The Filipino community has shown the highest affinity for Dubai Metro, followed by Indians and Europeans, while Emirati commuters make up 12 per cent of Metro users, according to a study conducted by the RTA.
"We are thrilled about the number of passengers using Metro. There were doubts whether Metro will be conceived by residents as a mode of transport, but now those concerns have all vanished," Adnan Al Hammadi, CEO of the RTA's Rail Agency, said.
"We started off with 50,000 passengers daily, which has now crossed 320,000 — and 360,000 on weekends."
Emiratis using the Metro add up to about 12 per cent of all commuters, reflecting the demographic make-up of the city, he said.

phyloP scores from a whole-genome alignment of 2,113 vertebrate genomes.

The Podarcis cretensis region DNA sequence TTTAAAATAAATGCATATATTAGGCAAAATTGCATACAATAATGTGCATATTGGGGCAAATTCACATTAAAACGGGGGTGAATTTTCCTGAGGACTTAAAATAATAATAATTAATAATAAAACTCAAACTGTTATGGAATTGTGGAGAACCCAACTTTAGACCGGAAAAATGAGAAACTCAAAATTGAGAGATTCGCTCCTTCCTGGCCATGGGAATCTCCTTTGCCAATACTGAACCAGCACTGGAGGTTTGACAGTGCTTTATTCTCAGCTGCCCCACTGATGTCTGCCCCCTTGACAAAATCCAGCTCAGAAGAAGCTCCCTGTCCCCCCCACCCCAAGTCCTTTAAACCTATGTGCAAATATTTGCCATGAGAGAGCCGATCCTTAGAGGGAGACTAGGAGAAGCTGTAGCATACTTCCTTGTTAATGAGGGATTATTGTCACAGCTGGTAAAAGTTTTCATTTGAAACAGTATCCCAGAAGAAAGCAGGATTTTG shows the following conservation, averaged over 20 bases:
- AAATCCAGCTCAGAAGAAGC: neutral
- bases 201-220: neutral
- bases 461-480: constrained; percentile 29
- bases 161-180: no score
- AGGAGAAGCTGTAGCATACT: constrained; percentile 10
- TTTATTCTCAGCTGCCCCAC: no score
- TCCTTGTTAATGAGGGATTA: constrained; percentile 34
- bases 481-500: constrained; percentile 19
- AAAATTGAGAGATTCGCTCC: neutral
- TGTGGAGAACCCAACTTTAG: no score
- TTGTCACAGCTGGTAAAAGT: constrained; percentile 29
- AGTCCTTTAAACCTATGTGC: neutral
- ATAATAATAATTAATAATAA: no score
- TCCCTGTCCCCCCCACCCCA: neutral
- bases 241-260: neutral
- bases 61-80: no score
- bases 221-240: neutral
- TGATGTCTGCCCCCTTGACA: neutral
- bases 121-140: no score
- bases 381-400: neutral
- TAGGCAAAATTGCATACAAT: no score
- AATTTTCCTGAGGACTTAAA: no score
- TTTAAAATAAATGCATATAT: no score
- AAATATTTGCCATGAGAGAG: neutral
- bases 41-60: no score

The study found that women and children account for 27 per cent of commuters and this vindicated the decision to allot separate spaces for them, he said.
"Most commuters are aged between 19 to 40, which confirmed that youngsters view it as a modern way of travelling."
While 70 per cent of commuters earn below Dh10,000 per month, the remaining 30 per cent earn a higher income, which reiterates the Metro's position as a mode of transport that serves all sections of society, he noted.